The New Generation of Shoppers: Trading their Disposable Income for Authenticity

The date range for Millennials vary depending on the source, though most will agree that these are individuals born between the early 1980s and the turn of the century. Millennials were born into a time where technology was being developed at an amazingly fast rate and becoming widely available. Generation Z is usually understood to have been born between the mid-to-late 1990s to early 2010s. Both generations are digitally fluent and are consuming content at alarming rates. 

Gone are the days of walking into a mall, seeing something for the first time and purchasing it right there and then. Millennials and Gen Z’ers have entered and continue to enter the workforce and, as our disposable income rises, we require the companies we support with our money to be authentic. 

Our grandparents may have walked into a shop looking for a set of knives for the kitchen, looked at prices, maybe looked at colors and finishes and then purchased the item. Our parents may have seen a commercial in-color of an exciting new product for the home and drove to the malls on the weekend in search of the new craze. 

Our generation can search web pages and social media pages before, during and after we visit a shop to learn more about any particular item and it’s alternatives! We can read reviews, watch a video or short clip that talks about the pros and cons. Personally, I always search for an item category that I am interested in online before going to the store. Moreover, I have combed over multiple company Instagram pages for additional photos of an item and for a glimpse into their corporate social responsibility. Whether one agrees with what they stand for or against is practically irrelevant. I, for one, can respect other people’s right to an opinion and freedom of expression. Most shoppers will, at the very least, respect a company or organization for standing in their truth and can decide where to purchase their goods and services, based on any information the company publishes on the internet.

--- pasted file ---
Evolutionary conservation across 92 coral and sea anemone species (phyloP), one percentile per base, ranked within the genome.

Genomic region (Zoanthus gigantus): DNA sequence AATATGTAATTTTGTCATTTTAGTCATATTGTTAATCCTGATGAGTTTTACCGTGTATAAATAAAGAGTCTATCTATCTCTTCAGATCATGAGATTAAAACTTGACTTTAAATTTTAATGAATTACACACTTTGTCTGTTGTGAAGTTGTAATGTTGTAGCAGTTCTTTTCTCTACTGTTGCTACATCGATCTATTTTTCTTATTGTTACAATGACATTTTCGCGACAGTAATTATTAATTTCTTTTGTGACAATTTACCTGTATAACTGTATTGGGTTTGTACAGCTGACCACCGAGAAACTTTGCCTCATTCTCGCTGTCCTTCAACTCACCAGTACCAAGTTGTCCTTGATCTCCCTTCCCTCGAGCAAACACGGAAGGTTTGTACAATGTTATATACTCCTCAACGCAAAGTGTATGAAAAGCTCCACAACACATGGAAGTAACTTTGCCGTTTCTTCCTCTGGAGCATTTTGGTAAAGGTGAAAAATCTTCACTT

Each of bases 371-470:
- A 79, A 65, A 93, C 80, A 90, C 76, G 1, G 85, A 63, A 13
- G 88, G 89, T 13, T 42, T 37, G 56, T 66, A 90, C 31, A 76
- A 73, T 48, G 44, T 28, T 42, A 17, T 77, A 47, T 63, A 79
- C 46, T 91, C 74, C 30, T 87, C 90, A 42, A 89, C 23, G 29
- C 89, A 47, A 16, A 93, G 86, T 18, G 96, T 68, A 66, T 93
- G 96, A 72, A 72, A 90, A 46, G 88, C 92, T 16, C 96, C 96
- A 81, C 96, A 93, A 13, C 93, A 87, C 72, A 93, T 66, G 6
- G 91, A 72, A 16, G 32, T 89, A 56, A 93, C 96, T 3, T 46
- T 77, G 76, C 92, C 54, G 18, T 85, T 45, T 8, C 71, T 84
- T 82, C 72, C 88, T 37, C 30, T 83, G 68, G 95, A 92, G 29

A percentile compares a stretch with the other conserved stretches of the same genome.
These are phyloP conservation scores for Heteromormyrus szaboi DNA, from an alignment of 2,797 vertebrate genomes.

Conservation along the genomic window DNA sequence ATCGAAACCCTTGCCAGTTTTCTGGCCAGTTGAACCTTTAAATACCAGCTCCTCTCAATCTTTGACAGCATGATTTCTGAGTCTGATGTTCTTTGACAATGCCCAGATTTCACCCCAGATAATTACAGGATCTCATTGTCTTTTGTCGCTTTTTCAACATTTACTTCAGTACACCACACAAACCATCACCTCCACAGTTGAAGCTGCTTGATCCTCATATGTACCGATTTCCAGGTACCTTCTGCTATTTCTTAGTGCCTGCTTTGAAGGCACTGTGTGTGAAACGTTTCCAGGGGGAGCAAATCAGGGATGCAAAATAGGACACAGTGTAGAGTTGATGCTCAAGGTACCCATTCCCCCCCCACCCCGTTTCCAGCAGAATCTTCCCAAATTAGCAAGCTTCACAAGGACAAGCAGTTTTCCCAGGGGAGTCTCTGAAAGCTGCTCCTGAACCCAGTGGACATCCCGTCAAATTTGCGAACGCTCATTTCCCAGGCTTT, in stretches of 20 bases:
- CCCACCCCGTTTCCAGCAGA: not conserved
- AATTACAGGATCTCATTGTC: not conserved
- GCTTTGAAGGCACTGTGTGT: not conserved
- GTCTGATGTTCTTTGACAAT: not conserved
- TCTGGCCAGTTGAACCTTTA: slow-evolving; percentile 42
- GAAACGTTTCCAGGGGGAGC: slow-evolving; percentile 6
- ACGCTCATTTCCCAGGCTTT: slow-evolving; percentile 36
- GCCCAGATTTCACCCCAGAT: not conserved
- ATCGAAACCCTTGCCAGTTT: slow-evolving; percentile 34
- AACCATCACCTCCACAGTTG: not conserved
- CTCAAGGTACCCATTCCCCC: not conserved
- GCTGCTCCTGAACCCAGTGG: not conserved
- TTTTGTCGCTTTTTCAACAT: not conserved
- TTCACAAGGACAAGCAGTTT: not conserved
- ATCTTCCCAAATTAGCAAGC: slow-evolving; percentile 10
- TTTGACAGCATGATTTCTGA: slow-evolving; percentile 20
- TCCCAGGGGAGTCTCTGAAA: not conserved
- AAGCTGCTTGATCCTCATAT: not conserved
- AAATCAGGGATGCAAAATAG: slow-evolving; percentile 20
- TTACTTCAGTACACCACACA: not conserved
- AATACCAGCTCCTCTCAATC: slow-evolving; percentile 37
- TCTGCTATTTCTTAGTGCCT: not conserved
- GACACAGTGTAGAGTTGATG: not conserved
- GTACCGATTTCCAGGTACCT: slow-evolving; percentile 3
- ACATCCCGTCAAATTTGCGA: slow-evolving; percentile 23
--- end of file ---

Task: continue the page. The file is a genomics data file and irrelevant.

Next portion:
Take for example, the companies that identify themselves as entirely owned and operated by women or members of the LGBTQ+ community. Shoppers that purchase products and services from these companies are trading their disposable income for so much more than a singular item; they are supporting an idea or a marginalized group. Individuals that support establishments that are closed during the Shabbat or during Sundays will, generally, do so with a clear understanding of what this means to the respective faiths.

The new generations of shoppers are expecting the companies they buy goods from, the restaurants they dine in and the channels they watch to express their personal mission to improve society and the planet. Separate from color, durability and even price, we value transparency. It is important that any company that wishes to stay relevant and connect with the new generation of shoppers has a social media presence that relays and embodies its underlying mission and purpose. In a diverse, multicultural, multilingual and ever-evolving world, a bland social media presence, void of any real substance, is completely unacceptable. And who defines this substance? The next generation of shoppers. Contact Heritage Writing Co. for an array of marketing services to establish your company as veracious and trustworthy; doing so will translate your company message into conversions and customer loyalty!

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